Sunday, 17 April 2011
Wednesday, 13 April 2011
Monday, 11 April 2011
he previously classified records, which contain information of extraterrestrial encounters dating back 60 years, show eye-witness accounts of flying saucers and alien life forms.
In one document, a special agent in charge of the FBI's Washington Field Office sent a letter to the FBI's director on 22 March 1950, claiming that an Air Force investigator recovered a spacecraft in a field near to Roswell, New Mexico.
It reads: "Three so-called flying saucers had been recovered in New Mexico. They were described as being circular in shape with raised centers, approximately 50 feet in diameter."
The report, which is registered on the FBI's online Vault library, then goes on to describe the 3ft human-like bodies of the aliens among the remains of the UFO landing.
According to the document, each foreign body was dressed in a fine metallic cloth and bandaged in a manner similar to the blackout suits used by speed flyers and test pilots.
The information comes after the Ministry of Defence released thousands of pages of UFO material at the National Archives last month.
Speaking with Yahoo! UK News today, Nick Pope, a former UFO investigator for the British Ministry of Defence commented on the reports, saying: "These documents are extremely interesting, but it's going to be very difficult to discover the truth after so many years. There are many questions for the FBI and the United States Air Force, but the problem is that nobody now working for these organisations will have been employed at the time of the incidents described."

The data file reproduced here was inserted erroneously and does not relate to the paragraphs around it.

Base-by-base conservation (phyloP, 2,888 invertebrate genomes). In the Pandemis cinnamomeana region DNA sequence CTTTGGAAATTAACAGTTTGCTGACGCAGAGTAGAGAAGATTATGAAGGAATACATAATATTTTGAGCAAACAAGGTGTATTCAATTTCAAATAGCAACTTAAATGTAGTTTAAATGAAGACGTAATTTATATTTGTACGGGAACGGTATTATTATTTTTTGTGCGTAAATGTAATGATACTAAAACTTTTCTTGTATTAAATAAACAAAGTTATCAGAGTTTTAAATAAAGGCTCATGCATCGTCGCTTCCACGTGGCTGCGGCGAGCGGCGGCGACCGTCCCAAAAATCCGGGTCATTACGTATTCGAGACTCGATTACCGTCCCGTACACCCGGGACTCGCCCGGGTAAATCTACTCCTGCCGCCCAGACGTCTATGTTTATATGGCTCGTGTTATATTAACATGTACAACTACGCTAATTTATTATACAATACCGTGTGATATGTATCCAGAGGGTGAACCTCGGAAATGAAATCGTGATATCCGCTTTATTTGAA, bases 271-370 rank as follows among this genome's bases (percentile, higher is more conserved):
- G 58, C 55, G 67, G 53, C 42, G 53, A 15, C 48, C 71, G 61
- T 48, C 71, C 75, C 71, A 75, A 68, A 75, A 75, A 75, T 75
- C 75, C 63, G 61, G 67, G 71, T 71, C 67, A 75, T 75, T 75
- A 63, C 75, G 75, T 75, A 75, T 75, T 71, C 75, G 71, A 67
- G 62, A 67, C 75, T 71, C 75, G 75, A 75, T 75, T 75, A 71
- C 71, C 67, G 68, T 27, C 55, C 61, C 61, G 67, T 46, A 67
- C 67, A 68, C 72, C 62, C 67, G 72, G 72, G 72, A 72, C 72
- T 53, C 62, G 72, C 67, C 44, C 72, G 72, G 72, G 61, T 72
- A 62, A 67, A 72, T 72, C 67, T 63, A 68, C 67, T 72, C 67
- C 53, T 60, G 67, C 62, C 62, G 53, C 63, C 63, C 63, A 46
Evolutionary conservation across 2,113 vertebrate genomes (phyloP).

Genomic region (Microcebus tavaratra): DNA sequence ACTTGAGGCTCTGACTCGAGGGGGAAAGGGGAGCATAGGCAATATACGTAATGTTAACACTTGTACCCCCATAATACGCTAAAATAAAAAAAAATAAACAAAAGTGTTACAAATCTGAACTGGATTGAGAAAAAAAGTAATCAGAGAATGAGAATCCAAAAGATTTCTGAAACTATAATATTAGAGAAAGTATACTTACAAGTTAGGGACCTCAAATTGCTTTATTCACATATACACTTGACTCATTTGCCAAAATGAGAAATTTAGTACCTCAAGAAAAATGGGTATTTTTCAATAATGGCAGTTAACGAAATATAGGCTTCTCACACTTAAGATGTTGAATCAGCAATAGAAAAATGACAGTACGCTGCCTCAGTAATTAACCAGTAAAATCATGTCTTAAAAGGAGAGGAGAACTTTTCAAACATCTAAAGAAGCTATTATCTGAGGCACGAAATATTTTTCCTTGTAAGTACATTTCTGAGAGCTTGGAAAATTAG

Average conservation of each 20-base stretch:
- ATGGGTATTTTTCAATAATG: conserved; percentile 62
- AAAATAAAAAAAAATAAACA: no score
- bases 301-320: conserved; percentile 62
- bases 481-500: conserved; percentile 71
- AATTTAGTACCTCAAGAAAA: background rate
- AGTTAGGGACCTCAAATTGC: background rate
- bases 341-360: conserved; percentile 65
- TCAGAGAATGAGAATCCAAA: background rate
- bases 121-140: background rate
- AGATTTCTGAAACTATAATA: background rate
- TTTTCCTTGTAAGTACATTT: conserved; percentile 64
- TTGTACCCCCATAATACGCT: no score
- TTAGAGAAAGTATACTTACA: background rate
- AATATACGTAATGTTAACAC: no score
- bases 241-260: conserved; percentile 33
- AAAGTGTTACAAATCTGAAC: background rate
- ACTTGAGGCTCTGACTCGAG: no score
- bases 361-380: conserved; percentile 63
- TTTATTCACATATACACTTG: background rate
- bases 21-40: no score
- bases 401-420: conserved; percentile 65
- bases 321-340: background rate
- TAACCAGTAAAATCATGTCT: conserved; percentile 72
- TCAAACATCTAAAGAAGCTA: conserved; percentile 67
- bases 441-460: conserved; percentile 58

"Even if we don't solve the mystery of UFOs and the Roswell crash, these papers show that the American government took a strong interest in the paranormal. Maybe 'The X-Files' is closer to the truth than people think."
David Hardy, an official from the FBI's Records Management Division said the declassification of secret files reflects a strong commitment to build public trust and confidence through greater public access to FBI records.
He said: "The new website significantly increases the number of available FBI files, enhances the speed at which the files can be accessed, and contains a robust search capability."
Written by Gaby Leslie
Friday, 8 April 2011
The footage (video to the right) clearly shows a ball of light pulsing for around eight seconds on the horizon in Tokyo during the aftershock.
It registered 7.1 on the Richter scale and struck 40 miles east of Sendai along the same fault line as last month's quake.
We take a look at several theories as to what could have caused the bizarre phenomenon, from the plausible to the wacky, and get some insight from an expert seismologist.
The most widely circulating explanation is that this was an 'earthquake light' - literally a light that appears in the sky during times of seismic activity.
There have been a number of recorded instances of these - at Kalapana in 1975, L'Aquilla in 2009 and Chile in 2010 - but the phenomenon is not universally accepted in the scientific community.
Dr David Robinson, an earthquake researcher at Oxford University, told Yahoo! News one reason why these might happen.
"The idea is that just before an earthquake, you might get some build up of stress just prior to the event.
"People have invented all kinds of mechanisms whereby this stress gets released as an electromagnetic excitation of the upper atmosphere, which can cause things like lights appearing, similar to the Northern Lights."
The problem with this theory, said Dr Robinson, was that no-one has yet come up with a plausible reason for why this actually happens. "Anything which is caused by an unknown mechanism is dubious," he said.